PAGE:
## I. The Valuation of Corporate Securities

In a recent paper Black and Scholes [3] presented an explicit equilibrium model for valuing options. In this paper they indicated that a similar analysis could potentially be applied to all corporate securities. In other papers, both Merton [8] and Ross [11] noted the broad applicability of option pricing arguments. At the same time Black and Scholes also pointed out that actual security indentures have a variety of conditions that would bring new features and complications into the valuation process.

Our objective in this paper is to make some general statements on this valuation process and then turn to an analysis of certain types of bond indenture provisions which are often found in practice. Specifically, we will look at the effects of safety covenants, subordination arrangements, and restrictions on the financing of interest and dividend payments.

Throughout the paper we will make the following assumptions:

- a1) Every individual acts as if he can buy or sell as much of any security as he wishes without affecting the market price.
- a2) There exists a riskless asset paying a known constant interest rate
*r*. - a3) Individuals may take short positions in any security, including the riskless asset, and receive the proceeds of the sale. Restitution is required for payouts made to securities held short.
- a4)Trading takes place continuously.
- a5)There are no taxes, indivisibilities, bankruptcy costs, transaction costs, or agency costs.
- a6)The value of the firm follows a diffusion process with instantaneous variance proportional to the square of the value.

This last assumption is quite important and needs some amplification. Until very recently this was the standard framework for discussions of contingent claim pricing. Increasing evidence, however, indicates that it may not be completely. Appropriate.^{1} The instantaneous variance may be some other function of the firm value, and possibly dependent on time as well.^{2} It may also depend on other random variables. Furthermore, discontinuities associated with jump processes may be important.^{3} Nevertheless, this assumption provides a useful setting for the points we want to make and facilitates comparison with earlier results.

With these assumptions, the standard hedging or capital asset pricing arguments lead to a valuation equation. For the process we are considering here, it is derived in its most general form in Merton [9] as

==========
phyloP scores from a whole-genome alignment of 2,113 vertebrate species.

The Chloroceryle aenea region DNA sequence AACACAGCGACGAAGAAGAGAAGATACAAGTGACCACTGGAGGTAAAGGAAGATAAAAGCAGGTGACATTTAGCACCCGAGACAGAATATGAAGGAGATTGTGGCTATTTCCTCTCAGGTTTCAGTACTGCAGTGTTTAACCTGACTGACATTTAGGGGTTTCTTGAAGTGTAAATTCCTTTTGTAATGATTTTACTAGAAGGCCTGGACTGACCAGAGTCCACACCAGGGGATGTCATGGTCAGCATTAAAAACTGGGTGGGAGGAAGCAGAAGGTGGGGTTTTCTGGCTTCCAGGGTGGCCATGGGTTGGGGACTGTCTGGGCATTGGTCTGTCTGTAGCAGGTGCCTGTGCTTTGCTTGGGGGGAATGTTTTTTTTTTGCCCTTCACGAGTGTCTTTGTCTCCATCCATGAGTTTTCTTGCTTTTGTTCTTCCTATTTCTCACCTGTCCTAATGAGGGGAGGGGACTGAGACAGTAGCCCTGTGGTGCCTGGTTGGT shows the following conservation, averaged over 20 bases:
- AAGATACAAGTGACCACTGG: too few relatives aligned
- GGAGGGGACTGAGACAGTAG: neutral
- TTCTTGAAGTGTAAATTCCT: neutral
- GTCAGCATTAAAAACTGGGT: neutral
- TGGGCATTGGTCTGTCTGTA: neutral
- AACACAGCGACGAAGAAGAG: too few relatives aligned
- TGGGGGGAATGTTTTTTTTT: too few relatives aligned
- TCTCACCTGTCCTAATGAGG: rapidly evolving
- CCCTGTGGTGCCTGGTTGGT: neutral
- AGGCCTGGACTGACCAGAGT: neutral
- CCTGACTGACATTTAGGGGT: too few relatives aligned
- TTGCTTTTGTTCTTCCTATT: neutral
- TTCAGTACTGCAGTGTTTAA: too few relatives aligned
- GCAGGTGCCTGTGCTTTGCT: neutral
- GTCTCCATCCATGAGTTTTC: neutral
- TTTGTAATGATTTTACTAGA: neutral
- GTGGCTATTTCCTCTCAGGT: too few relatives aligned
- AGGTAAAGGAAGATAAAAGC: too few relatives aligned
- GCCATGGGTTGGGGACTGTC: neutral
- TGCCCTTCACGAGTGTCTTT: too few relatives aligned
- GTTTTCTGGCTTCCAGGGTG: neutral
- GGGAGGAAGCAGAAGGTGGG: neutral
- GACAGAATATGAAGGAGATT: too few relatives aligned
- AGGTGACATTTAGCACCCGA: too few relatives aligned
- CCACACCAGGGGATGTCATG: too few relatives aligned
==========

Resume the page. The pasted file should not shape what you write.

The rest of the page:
where *f* is a generic label for any of the firm's securities, *V* is the value of the firm, *t* denotes time, *f*.

Suppose the firm has outstanding only equity and a single bond issue with a promised final payment of *P*. At the maturity date of the bonds, *T*, the stockholders will pay off the bondholders if they can. If they cannot, the ownership of the firm passes to the bondholders. So at time *T*, the bonds will have the value min(*V, P)* and the stock will have the value max(*V* – *P*, 0).

Now this formulation already implicity contains several assumptions about the bond indenture. The fact that *P* were assumed known (and finite) implies that the bond contract renders them determinate by placing limiting restrictions on, respectively, the firm's investment, payout, and further financing policies.

Furthermore, it assumes that the fortunes of the firm may cause its value to rise to an arbitrarily high level or dwindle to nearly nothing without any sort of reorganization occurring in the firm's financial arrangements. More generally, there may be both lower and upper boundaries at which the firm's securities must take on specific values. The boundaries may be given exogenously by the contract specifications or determined endogenously as part of an optimal decision problem.

The indenture agreements which we will consider serve as examples of a specified or induced lower boundary at which the firm will be reorganized. An example of an upper boundary is a call provision on a bond.^{4} Also, the final payment at the maturity date may be a quite arbitrary function of the value of the firm at that time” ξ(*V*(*T*)).